Favorite films

  • Wanda
  • Vagabond
  • Mirror
  • The Phantom Carriage

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  • L'Eclisse

  • Shohei Imamura: The Free Thinker

  • Stolen Desire

    ★★★

  • The Most Dangerous Game

    ★★½

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  • The Eyes of Orson Welles

    The Eyes of Orson Welles

    ★★★★

    Irish introvert Mark Cousins continues his series of interviewing absent filmmakers. This one comes after his one-camera Bunuel-in-Mexico travelogue.
    And I'm down for it.
    His halting, question filled narration is still comfortably close to how I watch any film. So any new Cousins is always welcome here.
    This is an incredible sincere bio of Welles the artist, watch it twice for that alone. Three times for the incredible footage.
    Cousins knows faces are a big pull for the human brain,…

  • Sid & Nancy

    Sid & Nancy

    ★★★★★

    Cox's Romeo and Juliet-as-lens device holds up better decade after decade. It's the super-brief (23 months?) dead end romance journey of the most notorious borderline addicts in the 20th century.
    It almost comes off like a memoir journey of their ghosts, reliving and re-ignoring the class warfare landscape around them, what with the inappropriate age of Oldman & Webb, and the haunted interludes and transitions defying time, logic, or likelihood that only increase as they approach their demise.
    But hey .…

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  • Stolen Desire

    Stolen Desire

    ★★★

    I've waited a while to check out Imamura's first feature, not too sure what to expect.
    And I was right.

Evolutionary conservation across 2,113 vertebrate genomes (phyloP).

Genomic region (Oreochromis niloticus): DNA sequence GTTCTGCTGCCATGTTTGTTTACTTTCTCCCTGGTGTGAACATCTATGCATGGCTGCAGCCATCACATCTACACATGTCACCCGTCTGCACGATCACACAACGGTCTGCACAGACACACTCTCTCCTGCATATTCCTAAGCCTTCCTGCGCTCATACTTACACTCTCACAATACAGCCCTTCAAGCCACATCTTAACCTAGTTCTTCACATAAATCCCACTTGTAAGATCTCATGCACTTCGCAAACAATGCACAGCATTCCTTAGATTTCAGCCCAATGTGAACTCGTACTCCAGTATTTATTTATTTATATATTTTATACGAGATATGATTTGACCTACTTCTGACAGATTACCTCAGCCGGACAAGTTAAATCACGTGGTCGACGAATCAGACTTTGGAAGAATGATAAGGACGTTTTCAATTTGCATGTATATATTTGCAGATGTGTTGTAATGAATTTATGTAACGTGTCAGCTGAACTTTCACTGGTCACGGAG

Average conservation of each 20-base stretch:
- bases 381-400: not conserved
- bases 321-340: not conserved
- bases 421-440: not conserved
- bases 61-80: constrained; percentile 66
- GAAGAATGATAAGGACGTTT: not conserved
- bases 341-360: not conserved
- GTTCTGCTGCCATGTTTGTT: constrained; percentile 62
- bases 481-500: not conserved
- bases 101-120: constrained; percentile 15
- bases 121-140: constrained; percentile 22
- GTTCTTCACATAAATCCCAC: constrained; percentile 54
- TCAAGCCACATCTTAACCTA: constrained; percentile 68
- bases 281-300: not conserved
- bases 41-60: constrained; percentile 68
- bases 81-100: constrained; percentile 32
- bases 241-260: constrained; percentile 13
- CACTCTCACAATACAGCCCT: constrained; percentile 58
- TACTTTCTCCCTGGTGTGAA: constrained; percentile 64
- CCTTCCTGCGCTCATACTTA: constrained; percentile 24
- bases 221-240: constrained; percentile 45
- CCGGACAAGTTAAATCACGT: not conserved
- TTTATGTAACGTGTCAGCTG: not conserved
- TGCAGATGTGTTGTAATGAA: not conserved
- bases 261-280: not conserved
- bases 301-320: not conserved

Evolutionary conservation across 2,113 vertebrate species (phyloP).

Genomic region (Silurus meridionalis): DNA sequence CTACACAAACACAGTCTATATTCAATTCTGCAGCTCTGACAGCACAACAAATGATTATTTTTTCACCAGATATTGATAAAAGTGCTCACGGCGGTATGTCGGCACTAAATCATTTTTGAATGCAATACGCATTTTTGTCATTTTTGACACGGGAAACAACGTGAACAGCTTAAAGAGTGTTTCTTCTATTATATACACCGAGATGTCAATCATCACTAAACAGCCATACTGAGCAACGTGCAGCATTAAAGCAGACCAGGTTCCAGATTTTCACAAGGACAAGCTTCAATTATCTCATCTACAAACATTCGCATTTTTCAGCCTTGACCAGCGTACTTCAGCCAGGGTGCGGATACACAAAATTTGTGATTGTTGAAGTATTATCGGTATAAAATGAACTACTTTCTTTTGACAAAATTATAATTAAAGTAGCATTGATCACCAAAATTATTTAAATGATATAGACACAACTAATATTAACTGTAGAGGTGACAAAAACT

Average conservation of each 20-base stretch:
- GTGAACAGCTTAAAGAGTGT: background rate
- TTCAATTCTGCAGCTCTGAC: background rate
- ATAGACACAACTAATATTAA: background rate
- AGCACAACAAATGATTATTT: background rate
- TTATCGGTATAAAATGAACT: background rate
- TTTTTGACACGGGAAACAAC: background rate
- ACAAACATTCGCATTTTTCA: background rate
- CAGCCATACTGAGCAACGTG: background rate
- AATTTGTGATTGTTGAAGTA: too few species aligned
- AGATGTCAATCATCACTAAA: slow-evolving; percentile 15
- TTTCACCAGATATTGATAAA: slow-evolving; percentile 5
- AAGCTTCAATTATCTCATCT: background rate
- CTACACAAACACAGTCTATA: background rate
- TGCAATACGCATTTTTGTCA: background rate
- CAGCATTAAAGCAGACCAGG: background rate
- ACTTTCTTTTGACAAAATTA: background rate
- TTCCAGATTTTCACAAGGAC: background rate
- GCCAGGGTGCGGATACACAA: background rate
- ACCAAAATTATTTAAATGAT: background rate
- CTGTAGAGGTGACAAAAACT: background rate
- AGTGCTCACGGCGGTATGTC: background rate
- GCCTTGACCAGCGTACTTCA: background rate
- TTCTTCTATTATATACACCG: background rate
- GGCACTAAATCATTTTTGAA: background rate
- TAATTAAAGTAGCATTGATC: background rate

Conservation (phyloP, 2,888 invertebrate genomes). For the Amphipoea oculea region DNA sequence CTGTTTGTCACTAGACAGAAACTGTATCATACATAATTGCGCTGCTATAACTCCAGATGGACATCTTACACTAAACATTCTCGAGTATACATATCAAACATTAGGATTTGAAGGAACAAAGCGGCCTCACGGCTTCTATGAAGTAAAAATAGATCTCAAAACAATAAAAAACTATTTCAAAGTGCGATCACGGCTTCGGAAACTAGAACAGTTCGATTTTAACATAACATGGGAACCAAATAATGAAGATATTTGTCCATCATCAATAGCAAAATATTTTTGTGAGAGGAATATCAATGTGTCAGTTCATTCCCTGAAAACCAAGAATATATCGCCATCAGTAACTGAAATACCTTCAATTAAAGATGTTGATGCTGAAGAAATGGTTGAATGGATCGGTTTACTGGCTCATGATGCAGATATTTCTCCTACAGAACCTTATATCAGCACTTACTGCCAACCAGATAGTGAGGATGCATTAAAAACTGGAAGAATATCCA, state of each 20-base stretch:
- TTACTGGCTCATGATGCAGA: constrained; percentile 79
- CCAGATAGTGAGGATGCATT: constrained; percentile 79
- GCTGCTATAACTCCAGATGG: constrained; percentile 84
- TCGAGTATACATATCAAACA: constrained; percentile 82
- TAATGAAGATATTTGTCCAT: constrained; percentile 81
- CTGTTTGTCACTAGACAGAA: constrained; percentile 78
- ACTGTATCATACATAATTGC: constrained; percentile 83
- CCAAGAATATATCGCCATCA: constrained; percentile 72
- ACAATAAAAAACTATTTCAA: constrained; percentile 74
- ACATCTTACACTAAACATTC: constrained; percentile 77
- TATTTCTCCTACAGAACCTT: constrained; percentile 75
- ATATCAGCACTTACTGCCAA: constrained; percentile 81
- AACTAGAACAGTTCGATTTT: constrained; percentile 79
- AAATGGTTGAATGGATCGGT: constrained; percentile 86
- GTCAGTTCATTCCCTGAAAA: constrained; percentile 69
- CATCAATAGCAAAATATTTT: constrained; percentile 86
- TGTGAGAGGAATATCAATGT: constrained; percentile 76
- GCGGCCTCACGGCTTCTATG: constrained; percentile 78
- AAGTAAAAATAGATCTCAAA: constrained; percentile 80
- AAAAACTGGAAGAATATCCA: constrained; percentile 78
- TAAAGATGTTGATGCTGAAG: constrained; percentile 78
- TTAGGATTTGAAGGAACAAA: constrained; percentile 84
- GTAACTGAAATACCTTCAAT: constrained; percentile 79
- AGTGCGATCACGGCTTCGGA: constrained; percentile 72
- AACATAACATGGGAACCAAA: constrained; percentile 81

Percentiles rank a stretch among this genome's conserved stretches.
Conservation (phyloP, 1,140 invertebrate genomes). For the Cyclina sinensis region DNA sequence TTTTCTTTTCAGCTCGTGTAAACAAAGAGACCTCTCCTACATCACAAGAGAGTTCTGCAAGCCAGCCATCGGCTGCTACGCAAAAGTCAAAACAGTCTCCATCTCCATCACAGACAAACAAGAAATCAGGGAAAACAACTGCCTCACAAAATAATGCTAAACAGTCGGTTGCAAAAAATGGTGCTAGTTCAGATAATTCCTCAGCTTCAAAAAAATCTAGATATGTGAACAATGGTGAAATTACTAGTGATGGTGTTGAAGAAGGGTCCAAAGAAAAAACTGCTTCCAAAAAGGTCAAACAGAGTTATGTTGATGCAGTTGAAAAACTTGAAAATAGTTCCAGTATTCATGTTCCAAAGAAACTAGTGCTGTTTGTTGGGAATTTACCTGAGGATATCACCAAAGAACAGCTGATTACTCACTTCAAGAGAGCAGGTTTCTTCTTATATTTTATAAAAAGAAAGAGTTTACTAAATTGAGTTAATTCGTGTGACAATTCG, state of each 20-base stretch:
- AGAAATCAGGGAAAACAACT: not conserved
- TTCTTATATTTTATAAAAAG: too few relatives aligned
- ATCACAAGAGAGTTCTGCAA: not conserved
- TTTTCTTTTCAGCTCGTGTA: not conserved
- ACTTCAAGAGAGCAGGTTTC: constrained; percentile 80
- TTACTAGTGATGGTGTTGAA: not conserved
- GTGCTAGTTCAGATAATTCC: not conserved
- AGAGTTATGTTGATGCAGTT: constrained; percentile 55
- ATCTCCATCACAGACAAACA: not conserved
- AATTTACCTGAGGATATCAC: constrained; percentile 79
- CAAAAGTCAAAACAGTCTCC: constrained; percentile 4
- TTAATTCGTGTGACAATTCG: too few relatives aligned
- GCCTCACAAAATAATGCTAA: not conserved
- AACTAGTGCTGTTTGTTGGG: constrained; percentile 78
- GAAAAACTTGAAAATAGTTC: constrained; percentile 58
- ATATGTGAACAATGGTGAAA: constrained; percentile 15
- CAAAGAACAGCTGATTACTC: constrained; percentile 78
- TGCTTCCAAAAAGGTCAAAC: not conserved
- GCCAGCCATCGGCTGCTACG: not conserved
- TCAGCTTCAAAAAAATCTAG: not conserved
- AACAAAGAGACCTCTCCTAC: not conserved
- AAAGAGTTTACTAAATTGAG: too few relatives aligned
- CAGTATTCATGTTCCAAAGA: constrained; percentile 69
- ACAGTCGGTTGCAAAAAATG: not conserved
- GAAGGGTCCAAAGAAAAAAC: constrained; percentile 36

It's a crazily highly competent Blake Edwards type feature, about a theater troupe in I guess late 1950s Japan, dealing with the economics, the relationships, the art of being a traveling theater troupe. It has some hints of Felliniesque touches here and there, but more like a retake of Canada's Slings and Arrows, without the emphasis on echoing the pieces…

  • The Most Dangerous Game

    The Most Dangerous Game

    ★★½

    About as pre-James Bond as you can get.
    Off the map island fortress, wigged out super villain, expert hero with a lot of attitude and training, Fay Wray type figure who needs to be rescued ( in this case it is Fay Wray)
    Hits all the notes even motorboats, jungle traps, waterfall escapes and release the hounds! danger. And in 62 minutes.

    But forget the hunting humans angle, for me this is all about Robert Armstrong's weedy voiced lush as…

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  • Boyhood

    Boyhood

    ★★

    An experiment in filming, where the conceit is the content. This is a 12 year+ chronicle of an american working class family post 9/11. All the usual Linklater elements are strong here. Dumbed down philosophical angst, the shorthand of cliques, walking scenes and talking scenes and walking and talking scenes. Sudden domestic danger to liven the pace. Amateur actors left to tread water in long, long sunny takes to slow it back down.

    It's on 35mm with colors bursting like…

  • Hell or High Water

    Hell or High Water

    Inexplicably depressed Nationalist propaganda film about open carry, Ford trucks and actually gettin the feels about yer dead Mexican/Indian sidekick. There are no villains in the story, just heroes and bystanders cuz Texas.

    If ever there was a case for story being nearly inconsequential to how good a film is (a case I make always), it's this story, written by Taylor Sheridan . . . who also wrote Sicario and won awards for it. HoHi's screenplay begs for another go-round…